Does the tropical agricultural matrix bear potential for primate conservation? A baseline study from Western Uganda

Victor Blanco Gonzalez, Matthias Waltert

Research output: Contribution to journalArticlepeer-review

Abstract

As for most large mammals, conservation research on primates usually focuses on protected areas, and yet not much is known about primate communities in land-use systems in the absence of hunting. Using line transects, we estimated population densities for four primate species in a mixed agroforest landscape up to a distance of 4000m from a forest reserve, in a region where no primate hunting takes place. We then modelled encounter rates and cluster size in relation to landscape parameters by means of bivariate analysis and Generalised Linear Models (GLMs). Black-and-white colobus (Colobus guereza) were most common, with confidence intervals for density estimates of 31.1-62.8 individuals/km(2). Red-tailed monkeys (Cercopithecus ascanius) and blue monkeys (Cercopithecus mitis) occurred at 15.2-37.9 ind/km(2) and 13.9-36.7 ind/km(2) respectively, and chimpanzees (Pan troglodytes) at 1.0-2.8 ind/km(2). Chimpanzee nest numbers and distribution appeared to be significantly constrained by transect forest coverage, forest coverage within 500 m and distance from the main forest, whereas monkey sightings were generally less restricted by landscape variables. The considerable population density of monkeys suggests that, in the absence of hunting, mixed agroforest systems may play a relevant role in primate conservation and highlight that it is useful to consider primate ecology in land sharing approaches to conservation. (C) 2013 Elsevier GmbH. All rights reserved.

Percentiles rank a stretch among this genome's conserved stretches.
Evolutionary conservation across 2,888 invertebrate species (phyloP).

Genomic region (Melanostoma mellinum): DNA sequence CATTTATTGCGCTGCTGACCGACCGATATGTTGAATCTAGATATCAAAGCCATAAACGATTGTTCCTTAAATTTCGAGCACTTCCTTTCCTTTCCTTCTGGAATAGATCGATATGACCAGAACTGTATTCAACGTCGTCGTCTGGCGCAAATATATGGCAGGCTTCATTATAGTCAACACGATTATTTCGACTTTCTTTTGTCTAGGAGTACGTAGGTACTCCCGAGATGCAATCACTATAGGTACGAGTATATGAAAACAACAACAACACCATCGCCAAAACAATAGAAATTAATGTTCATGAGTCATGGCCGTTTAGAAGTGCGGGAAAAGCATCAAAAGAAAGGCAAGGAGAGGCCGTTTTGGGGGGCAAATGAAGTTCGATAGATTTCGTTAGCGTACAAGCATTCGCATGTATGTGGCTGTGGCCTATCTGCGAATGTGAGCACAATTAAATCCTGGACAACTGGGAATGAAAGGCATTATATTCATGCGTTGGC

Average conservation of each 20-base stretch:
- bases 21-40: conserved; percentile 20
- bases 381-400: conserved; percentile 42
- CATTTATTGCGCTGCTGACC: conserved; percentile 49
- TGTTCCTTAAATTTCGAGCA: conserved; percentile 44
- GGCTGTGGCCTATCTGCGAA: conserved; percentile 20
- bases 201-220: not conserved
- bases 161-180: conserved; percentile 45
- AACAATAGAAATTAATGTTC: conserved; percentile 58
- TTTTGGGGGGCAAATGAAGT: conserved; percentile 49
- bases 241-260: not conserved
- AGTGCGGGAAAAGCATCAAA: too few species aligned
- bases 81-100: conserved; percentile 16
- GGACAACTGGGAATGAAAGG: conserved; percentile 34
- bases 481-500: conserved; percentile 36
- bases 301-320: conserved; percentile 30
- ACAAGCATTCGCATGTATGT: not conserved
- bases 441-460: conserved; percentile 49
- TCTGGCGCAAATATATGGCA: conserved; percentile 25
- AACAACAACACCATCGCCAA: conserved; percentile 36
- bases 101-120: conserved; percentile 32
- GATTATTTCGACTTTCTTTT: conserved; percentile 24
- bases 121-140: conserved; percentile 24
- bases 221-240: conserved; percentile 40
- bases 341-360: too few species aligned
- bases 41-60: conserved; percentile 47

Original languageEnglish
Pages (from-to)383-393
Number of pages11
JournalJournal for nature conservation
Volume21
Issue number6
DOIs
Publication statusPublished - Dec 2013

Keywords

  • Agrobiodiversity
  • Budongo
  • Land-use
  • Land sparing
  • Mixed landscape
  • Primates
  • BUDONGO FOREST RESERVE
  • KIBALE-NATIONAL-PARK
  • PAN-TROGLODYTES-SCHWEINFURTHII
  • RAIN-FOREST
  • HABITAT ALTERATION
  • BIODIVERSITY CONSERVATION
  • CERCOPITHECUS-ASCANIUS
  • ACTIVITY PATTERNS
  • MORTALITY RISKS
  • PROTECTED AREAS

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